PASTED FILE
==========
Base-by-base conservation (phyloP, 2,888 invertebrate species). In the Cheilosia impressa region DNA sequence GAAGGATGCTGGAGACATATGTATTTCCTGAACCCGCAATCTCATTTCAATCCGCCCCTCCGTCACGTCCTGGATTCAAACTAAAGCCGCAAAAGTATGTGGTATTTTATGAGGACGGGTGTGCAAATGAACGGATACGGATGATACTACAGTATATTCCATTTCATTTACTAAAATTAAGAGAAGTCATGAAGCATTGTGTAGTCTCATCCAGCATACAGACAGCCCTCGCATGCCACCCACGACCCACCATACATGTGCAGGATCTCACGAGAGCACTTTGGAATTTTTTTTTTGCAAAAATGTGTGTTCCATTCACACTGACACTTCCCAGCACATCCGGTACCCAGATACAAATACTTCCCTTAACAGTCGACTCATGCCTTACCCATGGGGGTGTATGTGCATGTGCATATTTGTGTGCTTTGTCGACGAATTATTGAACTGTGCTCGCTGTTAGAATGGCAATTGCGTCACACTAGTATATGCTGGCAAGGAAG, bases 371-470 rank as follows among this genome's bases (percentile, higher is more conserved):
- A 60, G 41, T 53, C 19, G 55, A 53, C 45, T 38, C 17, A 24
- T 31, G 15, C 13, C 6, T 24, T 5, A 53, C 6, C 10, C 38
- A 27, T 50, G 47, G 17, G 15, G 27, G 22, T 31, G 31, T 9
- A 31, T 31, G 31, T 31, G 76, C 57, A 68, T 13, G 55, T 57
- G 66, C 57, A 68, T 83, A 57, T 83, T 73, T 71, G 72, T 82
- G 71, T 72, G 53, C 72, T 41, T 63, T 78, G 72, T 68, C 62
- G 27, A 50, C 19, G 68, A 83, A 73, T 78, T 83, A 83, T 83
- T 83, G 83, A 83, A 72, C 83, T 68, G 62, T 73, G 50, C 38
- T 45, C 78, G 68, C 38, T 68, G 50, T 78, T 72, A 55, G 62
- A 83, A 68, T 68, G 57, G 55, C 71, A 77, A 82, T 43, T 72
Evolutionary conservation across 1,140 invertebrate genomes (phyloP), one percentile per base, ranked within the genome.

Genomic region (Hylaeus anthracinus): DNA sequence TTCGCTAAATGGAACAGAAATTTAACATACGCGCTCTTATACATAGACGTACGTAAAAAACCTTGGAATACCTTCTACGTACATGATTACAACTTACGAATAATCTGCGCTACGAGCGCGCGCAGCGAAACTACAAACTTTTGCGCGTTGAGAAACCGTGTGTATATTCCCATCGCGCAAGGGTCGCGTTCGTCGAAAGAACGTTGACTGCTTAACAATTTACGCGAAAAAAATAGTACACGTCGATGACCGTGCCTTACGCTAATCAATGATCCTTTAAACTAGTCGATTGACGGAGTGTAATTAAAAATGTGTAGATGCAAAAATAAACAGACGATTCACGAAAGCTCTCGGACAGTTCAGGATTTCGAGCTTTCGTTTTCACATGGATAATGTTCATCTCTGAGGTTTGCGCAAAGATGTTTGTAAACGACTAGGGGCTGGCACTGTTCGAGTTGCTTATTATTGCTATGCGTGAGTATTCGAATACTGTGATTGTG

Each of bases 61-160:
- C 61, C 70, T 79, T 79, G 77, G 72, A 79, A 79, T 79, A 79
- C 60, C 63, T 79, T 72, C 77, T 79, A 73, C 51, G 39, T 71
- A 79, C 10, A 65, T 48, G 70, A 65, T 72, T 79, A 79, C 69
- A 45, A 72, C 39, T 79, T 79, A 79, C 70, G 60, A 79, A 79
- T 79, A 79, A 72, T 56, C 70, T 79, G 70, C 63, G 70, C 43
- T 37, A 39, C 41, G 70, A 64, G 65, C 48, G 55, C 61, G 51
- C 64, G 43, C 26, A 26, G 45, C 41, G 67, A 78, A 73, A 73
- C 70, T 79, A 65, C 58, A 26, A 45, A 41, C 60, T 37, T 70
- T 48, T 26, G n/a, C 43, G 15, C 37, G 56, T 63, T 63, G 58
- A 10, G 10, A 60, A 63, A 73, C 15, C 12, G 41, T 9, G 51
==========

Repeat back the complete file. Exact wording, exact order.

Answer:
Base-by-base conservation (phyloP, 2,888 invertebrate species). In the Cheilosia impressa region DNA sequence GAAGGATGCTGGAGACATATGTATTTCCTGAACCCGCAATCTCATTTCAATCCGCCCCTCCGTCACGTCCTGGATTCAAACTAAAGCCGCAAAAGTATGTGGTATTTTATGAGGACGGGTGTGCAAATGAACGGATACGGATGATACTACAGTATATTCCATTTCATTTACTAAAATTAAGAGAAGTCATGAAGCATTGTGTAGTCTCATCCAGCATACAGACAGCCCTCGCATGCCACCCACGACCCACCATACATGTGCAGGATCTCACGAGAGCACTTTGGAATTTTTTTTTTGCAAAAATGTGTGTTCCATTCACACTGACACTTCCCAGCACATCCGGTACCCAGATACAAATACTTCCCTTAACAGTCGACTCATGCCTTACCCATGGGGGTGTATGTGCATGTGCATATTTGTGTGCTTTGTCGACGAATTATTGAACTGTGCTCGCTGTTAGAATGGCAATTGCGTCACACTAGTATATGCTGGCAAGGAAG, bases 371-470 rank as follows among this genome's bases (percentile, higher is more conserved):
- A 60, G 41, T 53, C 19, G 55, A 53, C 45, T 38, C 17, A 24
- T 31, G 15, C 13, C 6, T 24, T 5, A 53, C 6, C 10, C 38
- A 27, T 50, G 47, G 17, G 15, G 27, G 22, T 31, G 31, T 9
- A 31, T 31, G 31, T 31, G 76, C 57, A 68, T 13, G 55, T 57
- G 66, C 57, A 68, T 83, A 57, T 83, T 73, T 71, G 72, T 82
- G 71, T 72, G 53, C 72, T 41, T 63, T 78, G 72, T 68, C 62
- G 27, A 50, C 19, G 68, A 83, A 73, T 78, T 83, A 83, T 83
- T 83, G 83, A 83, A 72, C 83, T 68, G 62, T 73, G 50, C 38
- T 45, C 78, G 68, C 38, T 68, G 50, T 78, T 72, A 55, G 62
- A 83, A 68, T 68, G 57, G 55, C 71, A 77, A 82, T 43, T 72
Evolutionary conservation across 1,140 invertebrate genomes (phyloP), one percentile per base, ranked within the genome.

Genomic region (Hylaeus anthracinus): DNA sequence TTCGCTAAATGGAACAGAAATTTAACATACGCGCTCTTATACATAGACGTACGTAAAAAACCTTGGAATACCTTCTACGTACATGATTACAACTTACGAATAATCTGCGCTACGAGCGCGCGCAGCGAAACTACAAACTTTTGCGCGTTGAGAAACCGTGTGTATATTCCCATCGCGCAAGGGTCGCGTTCGTCGAAAGAACGTTGACTGCTTAACAATTTACGCGAAAAAAATAGTACACGTCGATGACCGTGCCTTACGCTAATCAATGATCCTTTAAACTAGTCGATTGACGGAGTGTAATTAAAAATGTGTAGATGCAAAAATAAACAGACGATTCACGAAAGCTCTCGGACAGTTCAGGATTTCGAGCTTTCGTTTTCACATGGATAATGTTCATCTCTGAGGTTTGCGCAAAGATGTTTGTAAACGACTAGGGGCTGGCACTGTTCGAGTTGCTTATTATTGCTATGCGTGAGTATTCGAATACTGTGATTGTG

Each of bases 61-160:
- C 61, C 70, T 79, T 79, G 77, G 72, A 79, A 79, T 79, A 79
- C 60, C 63, T 79, T 72, C 77, T 79, A 73, C 51, G 39, T 71
- A 79, C 10, A 65, T 48, G 70, A 65, T 72, T 79, A 79, C 69
- A 45, A 72, C 39, T 79, T 79, A 79, C 70, G 60, A 79, A 79
- T 79, A 79, A 72, T 56, C 70, T 79, G 70, C 63, G 70, C 43
- T 37, A 39, C 41, G 70, A 64, G 65, C 48, G 55, C 61, G 51
- C 64, G 43, C 26, A 26, G 45, C 41, G 67, A 78, A 73, A 73
- C 70, T 79, A 65, C 58, A 26, A 45, A 41, C 60, T 37, T 70
- T 48, T 26, G n/a, C 43, G 15, C 37, G 56, T 63, T 63, G 58
- A 10, G 10, A 60, A 63, A 73, C 15, C 12, G 41, T 9, G 51